Profiles the characteristics of non-metro children, their health insurance coverage, and their health care visits. Recommends a multi-faceted approach to ensure that non-metro children obtain appropriate levels of health care. Facets including retaining and expanding provision of care to indigent and low-income families, expanding insurance coverage, and addressing rural poverty.
  • Access to Care Among Rural Minorities: Children (Appendix - Methods, Data Sources, and Detailed Tables)
    Date: 11/2002
    Appendix of report on rural minority children and the factors affecting their health insurance coverage and health services use.
  • Access to Care Among Rural Minorities: Older Adults
    Date: 10/2002
    Profiles health status of, and use of physicians by, non-metro older adults. Programmatic recommendations based on the findings: maintain programs that encourage providers to practice in non-metro areas, pay particular attention to the problems of the near-poor African-American elderly, and foster coalitions linking providers with voluntary community-based organizations to increase support services to elderly non-metro populations.
  • Access to Care Among Rural Minorities: Older Adults (Appendix - Methods, Data, and Detailed Tables)
    Date: 10/2002
    Appendix of report on health status and health services use among poor and minority older adults in non-metro areas.
  • Access to Care among Rural Minorities: Working Age Adults
    Date: 01/2003
    Examines the prevalence of health insurance and the use of physician services in rural areas. Findings include that rural minorities are handicapped by poverty and lack of education; low income and low education levels in non-metro areas translate into jobs that do not offer health insurance; and although non-metro adults were less likely to have insurance than metropolitan residents, they were not less likely to see a physician, with some exceptions.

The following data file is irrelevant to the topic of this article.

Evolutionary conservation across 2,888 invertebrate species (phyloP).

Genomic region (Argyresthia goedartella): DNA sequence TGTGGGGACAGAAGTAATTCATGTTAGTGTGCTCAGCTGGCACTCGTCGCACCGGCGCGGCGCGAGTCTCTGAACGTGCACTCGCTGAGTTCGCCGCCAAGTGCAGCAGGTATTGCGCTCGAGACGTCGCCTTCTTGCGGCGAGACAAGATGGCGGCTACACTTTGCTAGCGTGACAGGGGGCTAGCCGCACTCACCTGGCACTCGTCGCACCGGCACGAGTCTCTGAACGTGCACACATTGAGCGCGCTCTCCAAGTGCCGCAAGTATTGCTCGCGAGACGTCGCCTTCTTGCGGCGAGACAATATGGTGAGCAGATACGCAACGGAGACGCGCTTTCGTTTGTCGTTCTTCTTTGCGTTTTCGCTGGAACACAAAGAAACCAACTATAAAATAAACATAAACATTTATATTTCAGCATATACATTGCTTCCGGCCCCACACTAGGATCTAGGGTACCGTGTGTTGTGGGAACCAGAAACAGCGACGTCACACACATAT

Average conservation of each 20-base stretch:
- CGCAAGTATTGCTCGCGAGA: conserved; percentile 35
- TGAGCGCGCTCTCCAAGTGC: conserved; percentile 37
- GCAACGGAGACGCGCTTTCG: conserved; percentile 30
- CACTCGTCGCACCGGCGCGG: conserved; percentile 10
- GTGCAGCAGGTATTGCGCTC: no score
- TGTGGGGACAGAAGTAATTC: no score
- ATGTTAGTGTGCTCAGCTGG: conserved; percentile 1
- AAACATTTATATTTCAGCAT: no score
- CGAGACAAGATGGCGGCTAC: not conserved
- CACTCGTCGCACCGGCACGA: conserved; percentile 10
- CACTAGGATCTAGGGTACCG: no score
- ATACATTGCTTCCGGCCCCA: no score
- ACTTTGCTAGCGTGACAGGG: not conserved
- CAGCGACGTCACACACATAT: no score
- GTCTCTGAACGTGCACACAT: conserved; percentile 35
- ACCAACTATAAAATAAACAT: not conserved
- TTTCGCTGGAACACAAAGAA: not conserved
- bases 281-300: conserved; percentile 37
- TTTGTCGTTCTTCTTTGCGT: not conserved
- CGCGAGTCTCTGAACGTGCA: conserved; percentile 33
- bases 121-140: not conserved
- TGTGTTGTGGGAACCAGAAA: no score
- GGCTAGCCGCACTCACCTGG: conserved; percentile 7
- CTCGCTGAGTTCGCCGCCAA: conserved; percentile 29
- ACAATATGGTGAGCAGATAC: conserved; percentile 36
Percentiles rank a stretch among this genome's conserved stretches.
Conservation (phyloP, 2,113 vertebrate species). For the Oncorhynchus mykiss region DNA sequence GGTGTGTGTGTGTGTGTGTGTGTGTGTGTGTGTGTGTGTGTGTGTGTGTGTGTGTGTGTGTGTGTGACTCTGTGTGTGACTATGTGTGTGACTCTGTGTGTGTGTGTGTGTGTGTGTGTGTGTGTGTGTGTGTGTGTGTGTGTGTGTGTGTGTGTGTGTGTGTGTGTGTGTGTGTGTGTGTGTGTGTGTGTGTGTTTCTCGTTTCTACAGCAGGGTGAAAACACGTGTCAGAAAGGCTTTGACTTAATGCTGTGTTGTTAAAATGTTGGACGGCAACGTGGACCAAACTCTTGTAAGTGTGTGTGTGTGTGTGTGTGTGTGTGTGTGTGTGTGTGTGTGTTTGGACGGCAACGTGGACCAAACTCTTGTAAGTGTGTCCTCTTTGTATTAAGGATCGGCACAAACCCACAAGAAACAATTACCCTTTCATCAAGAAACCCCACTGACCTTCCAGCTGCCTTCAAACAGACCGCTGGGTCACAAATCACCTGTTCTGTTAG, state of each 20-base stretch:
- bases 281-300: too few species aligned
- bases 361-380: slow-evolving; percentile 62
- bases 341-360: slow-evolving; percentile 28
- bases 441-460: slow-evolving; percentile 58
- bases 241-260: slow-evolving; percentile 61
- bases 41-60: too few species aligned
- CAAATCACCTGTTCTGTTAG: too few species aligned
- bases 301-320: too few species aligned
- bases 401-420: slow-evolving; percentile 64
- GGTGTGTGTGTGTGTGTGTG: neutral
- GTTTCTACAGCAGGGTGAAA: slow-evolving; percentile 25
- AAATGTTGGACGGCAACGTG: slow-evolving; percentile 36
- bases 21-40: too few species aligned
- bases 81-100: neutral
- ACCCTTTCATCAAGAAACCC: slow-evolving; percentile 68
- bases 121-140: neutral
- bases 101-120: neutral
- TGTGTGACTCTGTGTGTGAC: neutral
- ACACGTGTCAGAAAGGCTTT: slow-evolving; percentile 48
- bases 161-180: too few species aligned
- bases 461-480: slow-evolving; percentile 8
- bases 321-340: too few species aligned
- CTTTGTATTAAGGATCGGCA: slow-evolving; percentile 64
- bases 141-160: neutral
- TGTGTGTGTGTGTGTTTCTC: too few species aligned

• Assessment Of Barriers To The Delivery Of Medicare Reimbursed Diabetes Self-Management Education In Rural Areas
    Date: 09/2004
    Explores the barriers that rural practitioners face in providing diabetes education services to Medicare beneficiaries. Survey results from a random sample of ADA-recognized diabetes education facilities indicated that insufficient Medicare reimbursement, staffing, institutional support as well as the ADA recognition process all constituted barriers to diabetes self-management education in rural areas.
  • Barriers Associated With the Delivery of Medicare Reimbursed Diabetes Self-Management Education
    Date: 2005
    Describes the results of a study to explore the barriers that practitioners face in providing diabetes self-management education (DSME) to Medicare beneficiaries, with a special focus on barriers faced by rural providers. Barriers identified for rural providers include costs, reporting requirements, the shortage of designated specialists, fewer resources, high application fees for ADA recognition, staffing/institutional support, amount of Medicare reimbursement, lack of hours covered, and transportation.
  • Chartbook: Dental Health and Access to Care among Rural Children: A National and State Portrait (Full Report)
    Date: 03/2008